UPDATE: That was fun while it lasted. According to Dejan Kovacevic of the Pittsburgh Tribune-Review, a high-ranking team official said the Pirates have not entertained trade offers for McCutchen and have no intention of doing so.
6:50 PM: Andrew McCutchen, who made his first All-Star team before slipping in the second half of last season, is potentially available in trade talks, a source told ESPN’s Keith Law.
McCutchen just turned 25 in October and is four years away from free agency, so there’s certainly no pressure for the Pirates to move him now. It should also be noted that Law’s report doesn’t indicate that the Pirates are shopping him, just that they’d listen to offers.
Even that idea, though, would have seemed far fetched a few months ago. One factor influencing the Pirates here is that they’ve tried and failed a couple of times to lock up McCutchen to a long-term deal. Also, McCutchen’s overall lack of growth since he entered the league is somewhat disturbing. While McCutchen has added power, he’s no better of a player now than he was in a rookie. His strikeout rate took a big jump last season (from 89 strikeouts in 653 plate appearances in 2010 to 126 in 678 plate appearances), and he hasn’t proven to be much better than an average defensive center fielder.
It’s still doubtful the Pirates would trade him, but if someone is willing to make a big offer, they might bite. Washington would seem like an obvious candidate there. If the Nationals would start with right-hander Jordan Zimmermann and add a couple of prospects, that’d be a pretty attractive proposal.
The Athletics followed Friday’s 3-0 shutout with a rookie-led home run derby on Saturday afternoon, watching not one, not two, but three rookies belt their first major league home runs off of the White Sox’ James Shields.
Right fielder Matt Olson was the first to strike, taking Shields deep on a first-pitch, two-run blast in the first inning for his first home run in 49 major league plate appearances:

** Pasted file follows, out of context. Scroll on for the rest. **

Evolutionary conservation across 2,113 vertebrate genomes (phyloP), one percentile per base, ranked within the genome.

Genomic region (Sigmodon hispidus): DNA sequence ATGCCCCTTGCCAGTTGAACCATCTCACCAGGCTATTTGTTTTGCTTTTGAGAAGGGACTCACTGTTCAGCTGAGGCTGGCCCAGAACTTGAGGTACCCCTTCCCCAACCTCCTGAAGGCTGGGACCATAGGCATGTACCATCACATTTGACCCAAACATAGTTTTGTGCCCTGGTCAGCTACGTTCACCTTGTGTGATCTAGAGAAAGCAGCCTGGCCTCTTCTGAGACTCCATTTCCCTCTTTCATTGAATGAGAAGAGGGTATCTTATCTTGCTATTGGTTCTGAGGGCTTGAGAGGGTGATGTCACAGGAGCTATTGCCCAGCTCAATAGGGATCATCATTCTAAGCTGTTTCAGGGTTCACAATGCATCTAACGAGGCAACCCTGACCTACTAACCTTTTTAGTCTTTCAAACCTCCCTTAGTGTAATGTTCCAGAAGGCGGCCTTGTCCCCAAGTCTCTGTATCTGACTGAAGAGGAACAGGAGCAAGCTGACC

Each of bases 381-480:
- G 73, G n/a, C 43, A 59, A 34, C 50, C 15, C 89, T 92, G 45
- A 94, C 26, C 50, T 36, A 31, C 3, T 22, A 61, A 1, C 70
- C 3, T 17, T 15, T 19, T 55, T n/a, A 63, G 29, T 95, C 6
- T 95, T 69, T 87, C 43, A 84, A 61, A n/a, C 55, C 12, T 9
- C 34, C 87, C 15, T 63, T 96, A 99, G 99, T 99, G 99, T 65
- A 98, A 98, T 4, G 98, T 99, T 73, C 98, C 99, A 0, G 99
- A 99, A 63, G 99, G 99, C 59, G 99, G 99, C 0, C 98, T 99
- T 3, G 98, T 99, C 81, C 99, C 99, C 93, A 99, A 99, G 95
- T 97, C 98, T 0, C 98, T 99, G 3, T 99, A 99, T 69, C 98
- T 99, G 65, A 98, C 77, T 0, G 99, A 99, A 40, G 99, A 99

Fellow outfielder Jaycob Brugman duplicated his teammate’s results in the second inning with a solo home run, his first extra-base hit of any kind since he made his debut on June 9:
In the third, with a comfortable 4-0 lead backing two scoreless frames from Oakland right-hander Daniel Gossett, Franklin Barreto took his shot at Shields. After getting the call several hours prior to Saturday’s game, he became the fastest of the three rookies to record his first big league homer, going yard on a 2-2 changeup and driving in Bruce Maxwell to give the A’s a six-run advantage.
The Athletics currently lead the White Sox 8-2 in the top of the sixth inning.
The Athletics called up their top prospect on Saturday, inserting shortstop Franklin Barreto into the lineup for their second game against the White Sox. Barreto was originally scheduled to make his major league debut on Sunday, but got a head start after Jed Lowrie sustained a minor knee sprain in Friday’s 3-0 win and was scratched from Saturday’s lineup.
Barreto, 21, has been rapidly climbing the rungs of the A’s minor league system after getting dealt by the Blue Jays in 2014. He got his first taste of Triple-A action late last year, going 6-for-17 with three RBI and getting caught stealing in two attempts. He fared little better this spring, slashing .281/.326/.428 with eight home runs and a .754 OPS through his first 309 PA in Nashville.
While his minor league production has been solid, if underwhelming for a prospect of his caliber, the A’s are expected to give the rookie infielder a long leash with both Marcus Semien and Chad Pinder sitting on the disabled list. Pinder landed on the 10-day DL after suffering a left hamstring strain on Friday. Semien, meanwhile, is still working his way back from the 60-day DL with a right wrist fracture and likely won’t rejoin the team until he completes a rehab assignment with High-A Stockton.